By replacing its controversial ambassador in Belarus, Russia is signalling its readiness to accommodate Belarus’ sensitivities.
On 30 April, Russia recalled its ambassador to Belarus, Mikhail Babich, and replaced him with Dmitry Mezentsev, a former regional governor. At first glance this decision may seem abrupt – Babich had only held his post since last August – but frictions between Babich and the Belarusian authorities had been growing for some time, and they largely centred around Babich’s frequently undiplomatic actions. More broadly, Moscow’s decision to recall Babich may signify a shift in its approach to engaging with Belarus, as President Alexander Lukashenko attempts to juggle all of his relationships with Russia, China and the West.
President Lukashenko personally asked his Russian counterpart Vladimir Putin to dismiss Babich, on the sidelines of the recent Belt and Road forum in Beijing. Babich had strong ties to the Russian security services, particularly the Federal Security Services (FSB), was formerly the head of the republic of Chechnya during the Second Chechen War in 2002–2003, and is close to Putin personally. His appointment, replacing long-serving diplomat Alexander Surikov, was viewed with consternation in Minsk, as a sign that Moscow would be taking a more interventionist approach to Belarus’s affairs.
This certainly seemed to be the case. Babich played a much more obtrusive role in Belarusian politics than his predecessor, and his actions ruffled feathers in Lukashenko’s administration. This was in part because Babich was given additional diplomatic powers as Russia’s representative for trade and economic ties with Belarus. This imbued him with greater authority to negotiate on the government’s behalf and facilitate high-level meetings between Belarusian and Russian officials. However, he often went beyond his official role as an ambassador, criticising Lukashenko in the media, framing Belarus as a mere district of Russia and reminding Belarus of Russia’s economic strength. Even more controversially for Lukashenko, Babich is thought to have convened a meeting with representatives of the Belarusian political opposition, in which he claimed he discussed prospects for deeper cooperation with Russia.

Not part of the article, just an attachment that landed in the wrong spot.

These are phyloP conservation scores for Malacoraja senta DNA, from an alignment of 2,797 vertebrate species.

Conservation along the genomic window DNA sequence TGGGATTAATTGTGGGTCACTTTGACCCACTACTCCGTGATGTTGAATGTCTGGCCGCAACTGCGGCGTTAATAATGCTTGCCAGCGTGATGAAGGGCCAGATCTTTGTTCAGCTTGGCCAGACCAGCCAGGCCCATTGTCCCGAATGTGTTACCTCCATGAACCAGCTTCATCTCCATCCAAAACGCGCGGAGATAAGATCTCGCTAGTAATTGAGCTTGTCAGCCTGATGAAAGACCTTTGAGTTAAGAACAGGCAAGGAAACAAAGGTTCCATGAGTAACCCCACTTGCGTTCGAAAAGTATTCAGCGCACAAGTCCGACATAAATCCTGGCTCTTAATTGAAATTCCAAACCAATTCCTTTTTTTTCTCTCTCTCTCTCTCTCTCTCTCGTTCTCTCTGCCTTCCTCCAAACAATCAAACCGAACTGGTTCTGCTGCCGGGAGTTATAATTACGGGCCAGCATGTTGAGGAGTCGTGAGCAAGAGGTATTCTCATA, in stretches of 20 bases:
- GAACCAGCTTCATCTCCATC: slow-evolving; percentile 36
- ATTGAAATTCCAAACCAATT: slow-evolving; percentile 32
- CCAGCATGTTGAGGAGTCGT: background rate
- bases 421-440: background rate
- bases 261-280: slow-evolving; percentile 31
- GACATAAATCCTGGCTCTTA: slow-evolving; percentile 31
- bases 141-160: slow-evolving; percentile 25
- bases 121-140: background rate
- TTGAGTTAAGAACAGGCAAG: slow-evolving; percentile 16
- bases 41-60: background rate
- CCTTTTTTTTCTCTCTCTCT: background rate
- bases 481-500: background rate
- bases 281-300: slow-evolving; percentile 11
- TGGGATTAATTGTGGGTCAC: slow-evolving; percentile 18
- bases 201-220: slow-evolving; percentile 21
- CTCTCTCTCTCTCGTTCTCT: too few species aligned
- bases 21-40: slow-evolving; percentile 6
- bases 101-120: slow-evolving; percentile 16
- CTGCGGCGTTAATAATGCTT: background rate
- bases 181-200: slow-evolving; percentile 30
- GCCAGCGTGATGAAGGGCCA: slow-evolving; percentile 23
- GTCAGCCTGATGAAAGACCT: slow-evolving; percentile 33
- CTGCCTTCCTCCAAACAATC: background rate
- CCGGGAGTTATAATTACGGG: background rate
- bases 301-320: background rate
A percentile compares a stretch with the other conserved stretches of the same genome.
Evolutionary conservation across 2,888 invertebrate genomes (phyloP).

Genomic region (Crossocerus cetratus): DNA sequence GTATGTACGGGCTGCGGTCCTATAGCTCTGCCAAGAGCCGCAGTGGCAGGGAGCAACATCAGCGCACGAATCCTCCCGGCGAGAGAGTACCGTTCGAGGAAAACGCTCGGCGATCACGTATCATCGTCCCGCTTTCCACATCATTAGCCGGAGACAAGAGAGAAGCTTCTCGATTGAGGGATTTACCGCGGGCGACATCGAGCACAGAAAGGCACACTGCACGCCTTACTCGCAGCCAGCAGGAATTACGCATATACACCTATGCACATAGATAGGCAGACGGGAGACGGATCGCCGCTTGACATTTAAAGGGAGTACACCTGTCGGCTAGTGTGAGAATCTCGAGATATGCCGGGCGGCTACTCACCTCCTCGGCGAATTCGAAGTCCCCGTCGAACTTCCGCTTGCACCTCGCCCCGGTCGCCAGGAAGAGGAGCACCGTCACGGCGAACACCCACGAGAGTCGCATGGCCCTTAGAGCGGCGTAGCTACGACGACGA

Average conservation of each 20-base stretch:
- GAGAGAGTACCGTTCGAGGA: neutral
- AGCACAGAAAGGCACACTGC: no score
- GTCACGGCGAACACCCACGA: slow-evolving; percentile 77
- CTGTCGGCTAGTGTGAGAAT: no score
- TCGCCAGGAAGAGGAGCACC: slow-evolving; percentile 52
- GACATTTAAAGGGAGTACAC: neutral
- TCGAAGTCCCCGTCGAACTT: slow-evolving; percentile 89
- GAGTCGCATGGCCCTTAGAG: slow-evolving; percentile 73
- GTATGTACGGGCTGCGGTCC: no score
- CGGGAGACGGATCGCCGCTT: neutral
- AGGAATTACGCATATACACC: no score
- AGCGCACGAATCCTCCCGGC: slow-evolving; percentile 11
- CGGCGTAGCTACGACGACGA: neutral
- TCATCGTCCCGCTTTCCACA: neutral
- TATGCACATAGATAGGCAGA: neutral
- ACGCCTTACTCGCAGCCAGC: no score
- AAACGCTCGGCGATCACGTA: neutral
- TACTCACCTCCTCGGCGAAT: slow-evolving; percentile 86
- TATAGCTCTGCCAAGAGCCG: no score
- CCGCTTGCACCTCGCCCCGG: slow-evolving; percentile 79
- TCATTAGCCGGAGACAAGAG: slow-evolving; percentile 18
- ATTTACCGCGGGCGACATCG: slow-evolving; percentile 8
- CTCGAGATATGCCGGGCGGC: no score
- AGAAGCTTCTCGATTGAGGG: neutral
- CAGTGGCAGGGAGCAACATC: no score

Lukashenko saw Babich’s confrontational approach as reflective of Russia’s broader policy towards Belarus – to curtail any ideas that Belarus may have about greater independence. But it appears that Moscow has listened to Belarus’s complaints, and was concerned that Babich was unnecessarily damaging the relationship. As the weaker political power, most of Belarus’s spats with Russia have resulted in concessions from Belarus. While Lukashenko has in the past protested Russia’s actions with symbolic responses – such as snubbing high-profile summits – he has ultimately always fallen in line with Moscow’s demands. Russia’s slightly more conciliatory move, to recall a serious irritant to Belarus, suggests that Moscow might be rethinking its strategy toward Lukashenko’s administration.